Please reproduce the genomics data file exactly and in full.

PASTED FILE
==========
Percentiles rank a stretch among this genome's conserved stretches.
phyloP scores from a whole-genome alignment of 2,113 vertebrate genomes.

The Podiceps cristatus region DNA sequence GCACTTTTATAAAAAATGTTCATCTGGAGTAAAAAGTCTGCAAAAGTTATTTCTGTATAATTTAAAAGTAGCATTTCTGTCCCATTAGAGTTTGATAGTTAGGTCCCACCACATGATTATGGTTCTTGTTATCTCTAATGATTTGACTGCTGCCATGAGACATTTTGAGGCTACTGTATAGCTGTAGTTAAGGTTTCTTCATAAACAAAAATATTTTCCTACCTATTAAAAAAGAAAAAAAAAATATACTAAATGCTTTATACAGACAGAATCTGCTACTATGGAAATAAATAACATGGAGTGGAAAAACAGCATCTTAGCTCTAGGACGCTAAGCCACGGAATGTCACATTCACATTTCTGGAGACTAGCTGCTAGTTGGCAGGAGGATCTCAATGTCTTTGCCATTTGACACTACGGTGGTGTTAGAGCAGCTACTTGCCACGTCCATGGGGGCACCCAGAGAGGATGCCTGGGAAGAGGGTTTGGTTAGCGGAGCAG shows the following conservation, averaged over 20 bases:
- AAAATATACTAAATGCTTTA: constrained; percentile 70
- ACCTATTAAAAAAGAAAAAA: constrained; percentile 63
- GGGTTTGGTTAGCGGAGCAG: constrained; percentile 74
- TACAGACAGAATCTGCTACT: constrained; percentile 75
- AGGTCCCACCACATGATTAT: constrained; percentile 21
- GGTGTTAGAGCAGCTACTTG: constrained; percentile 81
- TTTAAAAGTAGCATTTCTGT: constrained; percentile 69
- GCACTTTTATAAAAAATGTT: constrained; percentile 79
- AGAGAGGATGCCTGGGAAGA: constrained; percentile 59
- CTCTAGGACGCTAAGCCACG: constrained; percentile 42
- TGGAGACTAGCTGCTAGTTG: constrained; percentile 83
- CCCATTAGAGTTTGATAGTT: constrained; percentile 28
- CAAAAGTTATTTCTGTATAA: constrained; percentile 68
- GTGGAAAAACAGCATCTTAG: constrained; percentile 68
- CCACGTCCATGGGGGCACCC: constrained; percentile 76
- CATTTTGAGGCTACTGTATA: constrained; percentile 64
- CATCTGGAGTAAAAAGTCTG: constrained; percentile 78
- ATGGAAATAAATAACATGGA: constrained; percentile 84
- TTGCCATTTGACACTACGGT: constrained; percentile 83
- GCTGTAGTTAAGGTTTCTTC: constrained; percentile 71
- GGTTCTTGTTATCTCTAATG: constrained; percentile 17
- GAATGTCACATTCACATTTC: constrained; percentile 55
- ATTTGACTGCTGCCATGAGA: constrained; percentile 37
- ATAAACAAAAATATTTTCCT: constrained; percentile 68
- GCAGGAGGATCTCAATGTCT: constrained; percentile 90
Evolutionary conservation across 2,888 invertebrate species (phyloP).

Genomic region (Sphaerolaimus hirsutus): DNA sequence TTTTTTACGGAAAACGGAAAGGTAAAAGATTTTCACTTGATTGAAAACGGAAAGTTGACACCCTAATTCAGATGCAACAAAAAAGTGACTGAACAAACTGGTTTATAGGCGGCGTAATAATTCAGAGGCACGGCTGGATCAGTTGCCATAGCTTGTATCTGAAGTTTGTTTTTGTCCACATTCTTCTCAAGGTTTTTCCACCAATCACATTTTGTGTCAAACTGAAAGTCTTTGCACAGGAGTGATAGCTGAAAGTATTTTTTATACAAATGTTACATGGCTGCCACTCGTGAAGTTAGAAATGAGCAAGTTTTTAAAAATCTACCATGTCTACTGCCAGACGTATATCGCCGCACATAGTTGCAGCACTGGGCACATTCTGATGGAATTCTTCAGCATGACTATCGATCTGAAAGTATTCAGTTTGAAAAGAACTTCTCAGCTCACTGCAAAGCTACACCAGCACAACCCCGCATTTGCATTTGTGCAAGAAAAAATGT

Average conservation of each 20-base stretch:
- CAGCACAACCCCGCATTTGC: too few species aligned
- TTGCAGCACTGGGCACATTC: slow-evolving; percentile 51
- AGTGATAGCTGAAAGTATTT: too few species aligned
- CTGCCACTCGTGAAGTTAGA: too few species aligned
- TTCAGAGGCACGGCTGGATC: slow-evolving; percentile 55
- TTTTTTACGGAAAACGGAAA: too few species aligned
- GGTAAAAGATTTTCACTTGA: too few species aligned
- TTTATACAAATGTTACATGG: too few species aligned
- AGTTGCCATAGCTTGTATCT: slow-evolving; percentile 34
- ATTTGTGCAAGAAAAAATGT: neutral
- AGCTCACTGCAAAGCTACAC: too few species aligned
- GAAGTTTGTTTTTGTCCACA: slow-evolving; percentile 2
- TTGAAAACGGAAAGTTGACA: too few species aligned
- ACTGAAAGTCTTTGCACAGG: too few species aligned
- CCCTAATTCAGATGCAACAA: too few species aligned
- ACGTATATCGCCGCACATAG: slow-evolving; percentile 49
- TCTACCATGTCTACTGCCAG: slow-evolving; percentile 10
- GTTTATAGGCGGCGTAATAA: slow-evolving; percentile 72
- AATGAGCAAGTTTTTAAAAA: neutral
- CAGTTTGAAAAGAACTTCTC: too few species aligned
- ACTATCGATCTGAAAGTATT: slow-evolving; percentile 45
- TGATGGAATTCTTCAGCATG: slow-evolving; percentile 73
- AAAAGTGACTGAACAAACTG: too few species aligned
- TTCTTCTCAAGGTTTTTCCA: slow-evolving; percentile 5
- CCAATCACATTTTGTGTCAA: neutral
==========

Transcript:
Percentiles rank a stretch among this genome's conserved stretches.
phyloP scores from a whole-genome alignment of 2,113 vertebrate genomes.

The Podiceps cristatus region DNA sequence GCACTTTTATAAAAAATGTTCATCTGGAGTAAAAAGTCTGCAAAAGTTATTTCTGTATAATTTAAAAGTAGCATTTCTGTCCCATTAGAGTTTGATAGTTAGGTCCCACCACATGATTATGGTTCTTGTTATCTCTAATGATTTGACTGCTGCCATGAGACATTTTGAGGCTACTGTATAGCTGTAGTTAAGGTTTCTTCATAAACAAAAATATTTTCCTACCTATTAAAAAAGAAAAAAAAAATATACTAAATGCTTTATACAGACAGAATCTGCTACTATGGAAATAAATAACATGGAGTGGAAAAACAGCATCTTAGCTCTAGGACGCTAAGCCACGGAATGTCACATTCACATTTCTGGAGACTAGCTGCTAGTTGGCAGGAGGATCTCAATGTCTTTGCCATTTGACACTACGGTGGTGTTAGAGCAGCTACTTGCCACGTCCATGGGGGCACCCAGAGAGGATGCCTGGGAAGAGGGTTTGGTTAGCGGAGCAG shows the following conservation, averaged over 20 bases:
- AAAATATACTAAATGCTTTA: constrained; percentile 70
- ACCTATTAAAAAAGAAAAAA: constrained; percentile 63
- GGGTTTGGTTAGCGGAGCAG: constrained; percentile 74
- TACAGACAGAATCTGCTACT: constrained; percentile 75
- AGGTCCCACCACATGATTAT: constrained; percentile 21
- GGTGTTAGAGCAGCTACTTG: constrained; percentile 81
- TTTAAAAGTAGCATTTCTGT: constrained; percentile 69
- GCACTTTTATAAAAAATGTT: constrained; percentile 79
- AGAGAGGATGCCTGGGAAGA: constrained; percentile 59
- CTCTAGGACGCTAAGCCACG: constrained; percentile 42
- TGGAGACTAGCTGCTAGTTG: constrained; percentile 83
- CCCATTAGAGTTTGATAGTT: constrained; percentile 28
- CAAAAGTTATTTCTGTATAA: constrained; percentile 68
- GTGGAAAAACAGCATCTTAG: constrained; percentile 68
- CCACGTCCATGGGGGCACCC: constrained; percentile 76
- CATTTTGAGGCTACTGTATA: constrained; percentile 64
- CATCTGGAGTAAAAAGTCTG: constrained; percentile 78
- ATGGAAATAAATAACATGGA: constrained; percentile 84
- TTGCCATTTGACACTACGGT: constrained; percentile 83
- GCTGTAGTTAAGGTTTCTTC: constrained; percentile 71
- GGTTCTTGTTATCTCTAATG: constrained; percentile 17
- GAATGTCACATTCACATTTC: constrained; percentile 55
- ATTTGACTGCTGCCATGAGA: constrained; percentile 37
- ATAAACAAAAATATTTTCCT: constrained; percentile 68
- GCAGGAGGATCTCAATGTCT: constrained; percentile 90
Evolutionary conservation across 2,888 invertebrate species (phyloP).

Genomic region (Sphaerolaimus hirsutus): DNA sequence TTTTTTACGGAAAACGGAAAGGTAAAAGATTTTCACTTGATTGAAAACGGAAAGTTGACACCCTAATTCAGATGCAACAAAAAAGTGACTGAACAAACTGGTTTATAGGCGGCGTAATAATTCAGAGGCACGGCTGGATCAGTTGCCATAGCTTGTATCTGAAGTTTGTTTTTGTCCACATTCTTCTCAAGGTTTTTCCACCAATCACATTTTGTGTCAAACTGAAAGTCTTTGCACAGGAGTGATAGCTGAAAGTATTTTTTATACAAATGTTACATGGCTGCCACTCGTGAAGTTAGAAATGAGCAAGTTTTTAAAAATCTACCATGTCTACTGCCAGACGTATATCGCCGCACATAGTTGCAGCACTGGGCACATTCTGATGGAATTCTTCAGCATGACTATCGATCTGAAAGTATTCAGTTTGAAAAGAACTTCTCAGCTCACTGCAAAGCTACACCAGCACAACCCCGCATTTGCATTTGTGCAAGAAAAAATGT

Average conservation of each 20-base stretch:
- CAGCACAACCCCGCATTTGC: too few species aligned
- TTGCAGCACTGGGCACATTC: slow-evolving; percentile 51
- AGTGATAGCTGAAAGTATTT: too few species aligned
- CTGCCACTCGTGAAGTTAGA: too few species aligned
- TTCAGAGGCACGGCTGGATC: slow-evolving; percentile 55
- TTTTTTACGGAAAACGGAAA: too few species aligned
- GGTAAAAGATTTTCACTTGA: too few species aligned
- TTTATACAAATGTTACATGG: too few species aligned
- AGTTGCCATAGCTTGTATCT: slow-evolving; percentile 34
- ATTTGTGCAAGAAAAAATGT: neutral
- AGCTCACTGCAAAGCTACAC: too few species aligned
- GAAGTTTGTTTTTGTCCACA: slow-evolving; percentile 2
- TTGAAAACGGAAAGTTGACA: too few species aligned
- ACTGAAAGTCTTTGCACAGG: too few species aligned
- CCCTAATTCAGATGCAACAA: too few species aligned
- ACGTATATCGCCGCACATAG: slow-evolving; percentile 49
- TCTACCATGTCTACTGCCAG: slow-evolving; percentile 10
- GTTTATAGGCGGCGTAATAA: slow-evolving; percentile 72
- AATGAGCAAGTTTTTAAAAA: neutral
- CAGTTTGAAAAGAACTTCTC: too few species aligned
- ACTATCGATCTGAAAGTATT: slow-evolving; percentile 45
- TGATGGAATTCTTCAGCATG: slow-evolving; percentile 73
- AAAAGTGACTGAACAAACTG: too few species aligned
- TTCTTCTCAAGGTTTTTCCA: slow-evolving; percentile 5
- CCAATCACATTTTGTGTCAA: neutral